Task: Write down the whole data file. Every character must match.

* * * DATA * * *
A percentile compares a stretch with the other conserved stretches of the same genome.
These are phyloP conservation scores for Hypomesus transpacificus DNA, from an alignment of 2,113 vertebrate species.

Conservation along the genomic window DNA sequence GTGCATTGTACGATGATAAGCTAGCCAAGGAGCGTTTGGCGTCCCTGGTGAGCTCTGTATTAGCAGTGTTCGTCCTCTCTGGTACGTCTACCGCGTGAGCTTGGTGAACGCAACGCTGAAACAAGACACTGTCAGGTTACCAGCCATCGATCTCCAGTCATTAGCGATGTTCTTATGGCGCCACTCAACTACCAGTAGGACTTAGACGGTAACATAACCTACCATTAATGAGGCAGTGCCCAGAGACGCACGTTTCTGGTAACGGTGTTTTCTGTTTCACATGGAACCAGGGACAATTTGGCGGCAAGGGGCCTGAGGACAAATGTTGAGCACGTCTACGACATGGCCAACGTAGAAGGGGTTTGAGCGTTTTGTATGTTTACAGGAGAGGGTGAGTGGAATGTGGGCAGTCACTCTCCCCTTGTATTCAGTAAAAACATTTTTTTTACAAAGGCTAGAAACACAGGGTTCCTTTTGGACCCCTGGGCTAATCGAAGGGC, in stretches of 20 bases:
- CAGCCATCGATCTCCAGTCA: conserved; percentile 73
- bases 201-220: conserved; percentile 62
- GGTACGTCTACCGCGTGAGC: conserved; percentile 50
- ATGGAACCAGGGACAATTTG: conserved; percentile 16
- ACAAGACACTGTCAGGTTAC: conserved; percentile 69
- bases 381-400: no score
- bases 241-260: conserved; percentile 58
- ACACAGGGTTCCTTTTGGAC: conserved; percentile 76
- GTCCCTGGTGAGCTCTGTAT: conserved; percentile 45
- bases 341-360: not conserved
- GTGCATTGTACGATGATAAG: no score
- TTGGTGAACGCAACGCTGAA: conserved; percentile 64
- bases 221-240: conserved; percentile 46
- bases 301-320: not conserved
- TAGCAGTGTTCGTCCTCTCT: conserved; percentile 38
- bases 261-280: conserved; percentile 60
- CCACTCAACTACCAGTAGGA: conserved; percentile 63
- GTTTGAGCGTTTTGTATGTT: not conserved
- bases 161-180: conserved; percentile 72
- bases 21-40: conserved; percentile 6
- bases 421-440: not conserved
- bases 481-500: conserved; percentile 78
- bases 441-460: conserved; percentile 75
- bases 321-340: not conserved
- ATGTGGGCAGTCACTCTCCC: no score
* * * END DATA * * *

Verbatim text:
A percentile compares a stretch with the other conserved stretches of the same genome.
These are phyloP conservation scores for Hypomesus transpacificus DNA, from an alignment of 2,113 vertebrate species.

Conservation along the genomic window DNA sequence GTGCATTGTACGATGATAAGCTAGCCAAGGAGCGTTTGGCGTCCCTGGTGAGCTCTGTATTAGCAGTGTTCGTCCTCTCTGGTACGTCTACCGCGTGAGCTTGGTGAACGCAACGCTGAAACAAGACACTGTCAGGTTACCAGCCATCGATCTCCAGTCATTAGCGATGTTCTTATGGCGCCACTCAACTACCAGTAGGACTTAGACGGTAACATAACCTACCATTAATGAGGCAGTGCCCAGAGACGCACGTTTCTGGTAACGGTGTTTTCTGTTTCACATGGAACCAGGGACAATTTGGCGGCAAGGGGCCTGAGGACAAATGTTGAGCACGTCTACGACATGGCCAACGTAGAAGGGGTTTGAGCGTTTTGTATGTTTACAGGAGAGGGTGAGTGGAATGTGGGCAGTCACTCTCCCCTTGTATTCAGTAAAAACATTTTTTTTACAAAGGCTAGAAACACAGGGTTCCTTTTGGACCCCTGGGCTAATCGAAGGGC, in stretches of 20 bases:
- CAGCCATCGATCTCCAGTCA: conserved; percentile 73
- bases 201-220: conserved; percentile 62
- GGTACGTCTACCGCGTGAGC: conserved; percentile 50
- ATGGAACCAGGGACAATTTG: conserved; percentile 16
- ACAAGACACTGTCAGGTTAC: conserved; percentile 69
- bases 381-400: no score
- bases 241-260: conserved; percentile 58
- ACACAGGGTTCCTTTTGGAC: conserved; percentile 76
- GTCCCTGGTGAGCTCTGTAT: conserved; percentile 45
- bases 341-360: not conserved
- GTGCATTGTACGATGATAAG: no score
- TTGGTGAACGCAACGCTGAA: conserved; percentile 64
- bases 221-240: conserved; percentile 46
- bases 301-320: not conserved
- TAGCAGTGTTCGTCCTCTCT: conserved; percentile 38
- bases 261-280: conserved; percentile 60
- CCACTCAACTACCAGTAGGA: conserved; percentile 63
- GTTTGAGCGTTTTGTATGTT: not conserved
- bases 161-180: conserved; percentile 72
- bases 21-40: conserved; percentile 6
- bases 421-440: not conserved
- bases 481-500: conserved; percentile 78
- bases 441-460: conserved; percentile 75
- bases 321-340: not conserved
- ATGTGGGCAGTCACTCTCCC: no score